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This is a partial transcript from The Beltway Boys, Jan. 25, 2003, that has been edited for clarity. Click here to order the complete transcript.

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GEORGE W. BUSH, PRESIDENT OF THE UNITED STATES: The game is over.  All the world can rise to this moment. Saddam Hussein will be stopped.


FRED BARNES, CO-HOST: As President Bush was suggesting, Mort, what the -- there's time -- the time is up for Saddam Hussein now, so what's over exactly? The negotiation phase is over, the wait-and-see phase is over, the appease-the-French phase is over. And also the United Nations inspection phase is over. And if you don't believe me or you don't believe President Bush, listen to Colin Powell, the secretary of state, and the U.N. the other day.


COLIN POWELL, SECRETARY OF STATE: The issue before us is not how much time we are willing to give the inspectors to be frustrated by Iraqi obstruction, but how much longer are we willing to put up with Iraq's noncompliance before we as a council, we as the United Nations say, Enough, enough?


BARNES: You know, I would also say, Enough, enough to all these Democrats, Howard Dean and the rest of them running for president and in Congress saying that the choice is between just the U.S. going to war with Iraq under the auspices of...the United Nation, or, or unilateral action by the U.S. That's not the choice at all. You know, the U.S. has plenty of allies separate from the U.N. There's a long list of them, Mort.

Look at this list of allies who support us. One way or another, rhetorically, offering arms, offering something or other. That's a pretty impressive list, 34 countries, Europe, Asia, Australia, all over the place.

MORT KONDRACKE, CO-HOST: It is a canard that the United States is going to go to war if it goes alone or unilaterally. I mean, we, we do have allies, and we've done the public a -- you've done the public a great service by listing them all.

BARNES: Right.

KONDRACKE: I'm sure people don't...


KONDRACKE: ... don't, don't appreciate that. It takes courage on the part of a lot of the leaders of those countries, Tony Blair in the lead, but Vaclav Havel, when, when, when he...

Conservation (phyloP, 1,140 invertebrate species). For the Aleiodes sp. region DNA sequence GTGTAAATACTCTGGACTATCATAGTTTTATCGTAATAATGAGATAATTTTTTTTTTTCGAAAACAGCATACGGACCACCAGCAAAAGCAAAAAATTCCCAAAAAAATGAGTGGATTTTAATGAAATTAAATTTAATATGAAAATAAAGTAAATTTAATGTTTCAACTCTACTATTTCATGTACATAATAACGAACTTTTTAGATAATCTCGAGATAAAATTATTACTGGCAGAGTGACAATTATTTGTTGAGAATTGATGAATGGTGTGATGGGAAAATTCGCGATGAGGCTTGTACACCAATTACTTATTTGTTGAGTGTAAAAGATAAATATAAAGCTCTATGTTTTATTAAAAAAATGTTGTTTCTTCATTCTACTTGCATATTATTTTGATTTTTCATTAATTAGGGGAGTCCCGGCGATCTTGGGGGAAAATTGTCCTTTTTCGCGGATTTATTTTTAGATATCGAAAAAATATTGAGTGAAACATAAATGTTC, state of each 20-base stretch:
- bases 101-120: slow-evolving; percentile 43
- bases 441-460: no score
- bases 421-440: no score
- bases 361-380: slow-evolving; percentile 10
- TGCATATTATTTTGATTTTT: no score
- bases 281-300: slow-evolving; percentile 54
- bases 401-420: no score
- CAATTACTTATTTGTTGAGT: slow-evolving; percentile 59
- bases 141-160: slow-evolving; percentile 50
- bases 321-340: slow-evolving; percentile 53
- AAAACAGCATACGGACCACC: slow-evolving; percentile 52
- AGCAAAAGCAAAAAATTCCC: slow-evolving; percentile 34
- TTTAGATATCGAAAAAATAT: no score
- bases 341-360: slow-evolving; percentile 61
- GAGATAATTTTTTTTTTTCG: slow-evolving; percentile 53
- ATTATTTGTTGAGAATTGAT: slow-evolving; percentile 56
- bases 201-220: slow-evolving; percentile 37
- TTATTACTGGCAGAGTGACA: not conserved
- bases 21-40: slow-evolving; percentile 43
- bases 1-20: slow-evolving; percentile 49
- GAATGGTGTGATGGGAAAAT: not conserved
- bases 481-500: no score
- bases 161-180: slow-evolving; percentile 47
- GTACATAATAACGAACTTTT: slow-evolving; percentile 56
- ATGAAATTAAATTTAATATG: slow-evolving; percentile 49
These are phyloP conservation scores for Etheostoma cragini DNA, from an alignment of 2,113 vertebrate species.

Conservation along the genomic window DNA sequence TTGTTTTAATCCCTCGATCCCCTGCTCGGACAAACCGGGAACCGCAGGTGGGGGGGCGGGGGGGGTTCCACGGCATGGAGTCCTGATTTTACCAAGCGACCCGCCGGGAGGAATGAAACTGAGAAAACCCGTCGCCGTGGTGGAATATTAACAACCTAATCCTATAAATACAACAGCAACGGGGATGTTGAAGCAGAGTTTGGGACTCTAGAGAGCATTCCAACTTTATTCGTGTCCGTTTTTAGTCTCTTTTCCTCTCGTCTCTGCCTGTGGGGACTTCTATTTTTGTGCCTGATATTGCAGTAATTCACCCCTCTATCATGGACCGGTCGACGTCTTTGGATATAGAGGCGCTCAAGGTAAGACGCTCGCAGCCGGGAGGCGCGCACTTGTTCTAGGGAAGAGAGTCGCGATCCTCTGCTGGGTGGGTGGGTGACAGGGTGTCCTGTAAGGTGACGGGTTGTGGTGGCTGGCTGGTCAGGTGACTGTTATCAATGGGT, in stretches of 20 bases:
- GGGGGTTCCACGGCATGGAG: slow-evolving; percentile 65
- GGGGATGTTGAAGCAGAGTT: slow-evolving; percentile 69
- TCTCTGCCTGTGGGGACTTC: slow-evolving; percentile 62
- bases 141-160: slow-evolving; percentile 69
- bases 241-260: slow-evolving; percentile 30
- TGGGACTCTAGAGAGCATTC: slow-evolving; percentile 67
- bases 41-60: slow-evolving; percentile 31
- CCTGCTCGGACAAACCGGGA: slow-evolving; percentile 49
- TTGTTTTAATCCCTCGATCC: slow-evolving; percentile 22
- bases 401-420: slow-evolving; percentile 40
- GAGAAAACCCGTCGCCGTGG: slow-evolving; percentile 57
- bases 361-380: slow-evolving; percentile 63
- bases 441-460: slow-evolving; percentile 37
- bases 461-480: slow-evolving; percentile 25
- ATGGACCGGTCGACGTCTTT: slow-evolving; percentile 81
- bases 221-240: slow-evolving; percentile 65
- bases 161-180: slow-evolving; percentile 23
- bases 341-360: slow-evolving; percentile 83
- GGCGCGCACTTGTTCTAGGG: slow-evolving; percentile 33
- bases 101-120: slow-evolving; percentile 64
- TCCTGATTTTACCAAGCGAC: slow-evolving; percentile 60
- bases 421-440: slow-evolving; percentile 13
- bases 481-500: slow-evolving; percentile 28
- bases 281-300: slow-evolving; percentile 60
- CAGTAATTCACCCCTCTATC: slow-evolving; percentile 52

KONDRACKE: ... was president of Czechoslovakia, so on, to do that, because public opinion, world public opinion, is still, sad to say, on the side of the French, the Germans, the Chinese, and the, the Russians.

One of these days, one, one of these days, quite soon, a month from now or so, one side or the other is going to be vindicated. I anticipate and hope and pray that it's our side, that, that, that, we, the Iraqis will greet us as liberators, that we'll discover vast caches of weapons of mass destruction, and war plans, and evidence of human rights violations, and maybe some evidence of French collusion with the, with the Iraqis, wouldn't be surprised at that.

That said, the other hot story is Code Orange, orange alert. Right now, the, the, the administration has announced that, that they're afraid that terrorist attacks may occur within this month in the United States or elsewhere, and there are -- here's, here's John Ashcroft announcing that fact today.


JOHN ASHCROFT, ATTORNEY GENERAL: This decision for an increased threat condition designation is based on specific intelligence received and analyzed by the full intelligence community. This information has been corroborated by multiple intelligence sources.


KONDRACKE: Actually that was Friday.


KONDRACKE: Now, in addition to that scary news is also the fact, as Colin Powell testified at the U.N., the Iraqis have vast stores of chemical and biological weapons, which they could fire at our troops in Kuwait even before we, we get ready for the attack, or, or in Qatar, and in addition to that, we've got the North Koreans trying to provoke a, a crisis, nuclear crisis, which the administration refuses to acknowledge as a crisis, I think because what they want to do is confront North Korea after we have beaten the crap out of, out of Iraq and humiliated the French.

BARNES: And the French need a little humiliating. You know, the press treats the United States as if we are isolated. We saw the list of allies. But actually it's France and Germany who are really the isolated countries. They're isolated in Europe, all the Eastern European countries are behind the U.S., Spain, Italy, Great Britain, Denmark, all these other countries are behind the U.S.

So they're the ones that really have the problem. And, you know, I love that line by Dennis Miller, where he said, You know, after watching the French in action, I now understand why the most-used French phrase in America is "au contraire."

KONDRACKE: Right, your favorite too.

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